Only a week has passed since New Year's, but in even as little as seven days your excitement for your resolutions may have started to fade. If so, know you're far from alone. A raft of research shows that fewer than one in 10 of us actually keep our resolutions.

Given the long odds of success, how do you maintain your passion for a fresh start and better habits once as you head back to your normal routine after the holidays? A website might just be the answer, suggests a recent Medium post from entrepreneur Zavyalov Artem.

In the piece, Artem runs through the most common New Year's resolutions and offers websites that can help you maintain many of these frequently made promises. Here are a few of his suggestions.

1. Get fit.

Planning on going on a health kick in 2016? Artem recommends Fitocracy. The site will help you "track your workouts, develop healthy habits, and reach your goals with the help of expert coaches." Or try Freeletics, which Artem describes as offering an "individual training plan adapted to you and your goals."

2. Get smarter.

If you want to get a little bit smarter every day, try Highbrow. With the site you can "expand your knowledge universe in just five minutes a day, from art and history to science and philosophy."

3. Take up yoga.

Just 20 minutes of yoga has been shown to boost mental function, so why not give Daily Yoga a try this year?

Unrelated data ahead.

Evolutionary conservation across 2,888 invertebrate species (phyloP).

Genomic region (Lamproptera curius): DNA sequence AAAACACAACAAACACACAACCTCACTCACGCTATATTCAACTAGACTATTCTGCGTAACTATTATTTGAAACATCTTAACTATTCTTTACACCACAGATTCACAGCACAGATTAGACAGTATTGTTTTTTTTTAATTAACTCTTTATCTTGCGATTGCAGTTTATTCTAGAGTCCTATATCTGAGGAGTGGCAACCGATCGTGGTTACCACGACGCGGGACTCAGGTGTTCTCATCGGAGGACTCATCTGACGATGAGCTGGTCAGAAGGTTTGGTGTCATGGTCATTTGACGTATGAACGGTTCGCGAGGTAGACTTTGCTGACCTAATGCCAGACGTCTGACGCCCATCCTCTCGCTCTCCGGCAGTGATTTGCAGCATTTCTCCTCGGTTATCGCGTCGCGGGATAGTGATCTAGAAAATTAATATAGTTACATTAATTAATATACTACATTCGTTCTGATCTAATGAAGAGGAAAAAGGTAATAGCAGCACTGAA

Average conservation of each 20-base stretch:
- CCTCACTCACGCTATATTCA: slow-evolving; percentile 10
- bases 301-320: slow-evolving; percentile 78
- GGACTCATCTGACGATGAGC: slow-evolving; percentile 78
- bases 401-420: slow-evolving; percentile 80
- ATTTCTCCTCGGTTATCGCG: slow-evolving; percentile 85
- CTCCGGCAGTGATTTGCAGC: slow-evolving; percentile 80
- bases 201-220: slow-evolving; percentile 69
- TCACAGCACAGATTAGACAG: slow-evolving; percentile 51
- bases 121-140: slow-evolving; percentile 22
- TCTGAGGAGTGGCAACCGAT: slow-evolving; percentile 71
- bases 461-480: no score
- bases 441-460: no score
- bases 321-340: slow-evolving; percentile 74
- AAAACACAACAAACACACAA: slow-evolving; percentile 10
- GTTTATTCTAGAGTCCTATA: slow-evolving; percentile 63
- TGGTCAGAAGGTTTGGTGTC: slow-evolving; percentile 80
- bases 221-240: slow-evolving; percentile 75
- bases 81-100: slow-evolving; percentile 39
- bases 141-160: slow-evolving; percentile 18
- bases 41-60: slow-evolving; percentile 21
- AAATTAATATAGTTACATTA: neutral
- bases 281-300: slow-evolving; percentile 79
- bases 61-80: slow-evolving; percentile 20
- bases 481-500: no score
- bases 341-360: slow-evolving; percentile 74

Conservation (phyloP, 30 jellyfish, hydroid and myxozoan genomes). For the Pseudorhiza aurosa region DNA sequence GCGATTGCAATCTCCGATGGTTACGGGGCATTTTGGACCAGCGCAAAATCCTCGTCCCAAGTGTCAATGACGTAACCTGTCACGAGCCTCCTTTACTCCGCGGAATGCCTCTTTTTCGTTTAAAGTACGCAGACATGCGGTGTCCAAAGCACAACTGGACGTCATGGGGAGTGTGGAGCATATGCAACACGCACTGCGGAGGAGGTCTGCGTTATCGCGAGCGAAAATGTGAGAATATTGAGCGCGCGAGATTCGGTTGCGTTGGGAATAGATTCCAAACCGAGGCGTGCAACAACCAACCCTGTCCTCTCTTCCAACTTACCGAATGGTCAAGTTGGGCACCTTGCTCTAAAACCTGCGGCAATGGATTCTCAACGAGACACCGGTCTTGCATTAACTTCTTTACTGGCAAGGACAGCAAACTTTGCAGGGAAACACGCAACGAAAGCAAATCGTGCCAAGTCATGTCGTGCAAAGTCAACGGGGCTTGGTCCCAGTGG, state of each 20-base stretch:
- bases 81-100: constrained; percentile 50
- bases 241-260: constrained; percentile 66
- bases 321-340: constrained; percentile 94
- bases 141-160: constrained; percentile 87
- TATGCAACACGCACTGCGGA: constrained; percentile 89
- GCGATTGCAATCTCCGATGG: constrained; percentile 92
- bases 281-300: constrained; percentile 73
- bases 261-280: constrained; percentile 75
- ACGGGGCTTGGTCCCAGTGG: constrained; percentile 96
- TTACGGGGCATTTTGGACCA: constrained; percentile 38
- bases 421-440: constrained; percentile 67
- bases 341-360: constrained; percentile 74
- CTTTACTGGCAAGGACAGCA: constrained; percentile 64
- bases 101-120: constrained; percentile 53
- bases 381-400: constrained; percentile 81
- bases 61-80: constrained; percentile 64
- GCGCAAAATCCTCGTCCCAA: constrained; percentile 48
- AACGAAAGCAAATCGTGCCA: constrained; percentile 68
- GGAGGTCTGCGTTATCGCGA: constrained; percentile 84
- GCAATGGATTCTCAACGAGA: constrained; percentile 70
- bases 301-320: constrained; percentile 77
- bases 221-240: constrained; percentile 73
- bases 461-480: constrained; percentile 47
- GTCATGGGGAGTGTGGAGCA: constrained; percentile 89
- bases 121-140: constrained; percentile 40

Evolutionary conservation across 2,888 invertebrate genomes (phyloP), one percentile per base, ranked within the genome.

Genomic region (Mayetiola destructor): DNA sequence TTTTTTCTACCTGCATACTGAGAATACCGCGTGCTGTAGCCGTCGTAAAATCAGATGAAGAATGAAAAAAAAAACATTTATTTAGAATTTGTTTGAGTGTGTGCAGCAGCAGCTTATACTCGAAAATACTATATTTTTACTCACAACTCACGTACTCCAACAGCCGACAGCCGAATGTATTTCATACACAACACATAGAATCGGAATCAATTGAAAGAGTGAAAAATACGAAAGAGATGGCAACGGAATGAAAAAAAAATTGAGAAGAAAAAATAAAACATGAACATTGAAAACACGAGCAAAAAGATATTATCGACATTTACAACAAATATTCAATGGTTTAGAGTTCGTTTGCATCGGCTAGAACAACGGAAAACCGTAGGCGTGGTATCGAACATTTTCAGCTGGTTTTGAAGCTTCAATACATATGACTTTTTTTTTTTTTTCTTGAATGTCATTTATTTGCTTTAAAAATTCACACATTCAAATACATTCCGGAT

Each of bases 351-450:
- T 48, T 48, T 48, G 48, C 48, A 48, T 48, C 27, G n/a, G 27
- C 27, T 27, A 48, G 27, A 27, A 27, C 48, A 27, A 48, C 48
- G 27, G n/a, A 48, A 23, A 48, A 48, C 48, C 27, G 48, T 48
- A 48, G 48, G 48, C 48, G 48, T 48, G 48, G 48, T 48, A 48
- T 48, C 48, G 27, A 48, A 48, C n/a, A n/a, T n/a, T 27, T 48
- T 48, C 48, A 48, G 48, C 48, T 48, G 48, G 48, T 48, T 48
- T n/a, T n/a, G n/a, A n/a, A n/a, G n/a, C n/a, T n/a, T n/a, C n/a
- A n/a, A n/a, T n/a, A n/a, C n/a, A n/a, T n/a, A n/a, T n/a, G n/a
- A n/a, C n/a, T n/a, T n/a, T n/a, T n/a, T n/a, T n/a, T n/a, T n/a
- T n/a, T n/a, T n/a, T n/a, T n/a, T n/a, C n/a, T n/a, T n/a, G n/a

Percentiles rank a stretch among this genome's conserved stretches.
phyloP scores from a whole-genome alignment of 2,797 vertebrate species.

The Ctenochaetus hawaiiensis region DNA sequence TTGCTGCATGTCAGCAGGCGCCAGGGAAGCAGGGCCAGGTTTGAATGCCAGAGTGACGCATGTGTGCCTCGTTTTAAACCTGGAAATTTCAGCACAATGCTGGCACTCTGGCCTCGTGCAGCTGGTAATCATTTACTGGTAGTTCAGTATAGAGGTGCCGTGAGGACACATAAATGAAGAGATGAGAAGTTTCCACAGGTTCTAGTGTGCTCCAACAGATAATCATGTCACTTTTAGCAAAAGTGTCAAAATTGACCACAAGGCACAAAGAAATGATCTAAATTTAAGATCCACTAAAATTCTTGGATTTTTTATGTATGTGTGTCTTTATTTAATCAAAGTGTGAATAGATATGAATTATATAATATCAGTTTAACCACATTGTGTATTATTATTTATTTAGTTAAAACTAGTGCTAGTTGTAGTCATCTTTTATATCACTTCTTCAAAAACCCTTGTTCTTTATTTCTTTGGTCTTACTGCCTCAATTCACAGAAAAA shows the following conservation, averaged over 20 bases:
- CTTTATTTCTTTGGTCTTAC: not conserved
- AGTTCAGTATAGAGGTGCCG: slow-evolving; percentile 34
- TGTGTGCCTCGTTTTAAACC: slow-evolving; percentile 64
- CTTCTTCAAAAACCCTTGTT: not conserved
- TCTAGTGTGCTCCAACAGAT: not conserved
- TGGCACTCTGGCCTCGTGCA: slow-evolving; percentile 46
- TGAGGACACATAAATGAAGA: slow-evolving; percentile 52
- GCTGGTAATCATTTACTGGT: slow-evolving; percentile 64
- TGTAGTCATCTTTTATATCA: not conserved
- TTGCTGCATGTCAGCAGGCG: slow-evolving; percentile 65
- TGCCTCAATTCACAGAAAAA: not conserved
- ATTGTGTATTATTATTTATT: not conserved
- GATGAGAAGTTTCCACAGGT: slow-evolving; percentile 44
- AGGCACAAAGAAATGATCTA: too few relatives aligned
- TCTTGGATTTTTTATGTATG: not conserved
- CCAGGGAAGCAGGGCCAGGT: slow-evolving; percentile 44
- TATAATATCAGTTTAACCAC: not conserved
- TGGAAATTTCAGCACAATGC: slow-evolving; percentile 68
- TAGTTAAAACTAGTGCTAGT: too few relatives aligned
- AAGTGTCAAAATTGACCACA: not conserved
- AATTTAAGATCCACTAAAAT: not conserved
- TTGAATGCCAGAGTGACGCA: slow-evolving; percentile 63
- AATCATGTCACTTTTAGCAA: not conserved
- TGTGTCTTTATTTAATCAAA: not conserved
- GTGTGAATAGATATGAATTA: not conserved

4. Be more focused.

There are a ton of tech tools to help you focus. Artem's favorites include SelfControl for eliminating online distractions and Forest, an app that helps you "put down your phone and focus on what's more important in your life."

5. Write more.

Tech skills may get all the publicity these days, but experts agree that writing is as valuable a skill as ever -- and practice makes perfect. Daily Page can help you exercise your writing muscles.

6. Start meditating.

Want to join a host of business and startup bigwigs in maintaining a daily meditation practice? Sattva can provide "guided meditations to inspire you to meditate every day," claims Artem.

7. Learn to cook.

When someone recently asked the Quora community what skills everyone should master before they turned 30, cooking came up again and again. If your aim is to stop being useless in the kitchen this year, the New York Times can help with NYT Cooking, its iPhone app offering 17,000 free recipes.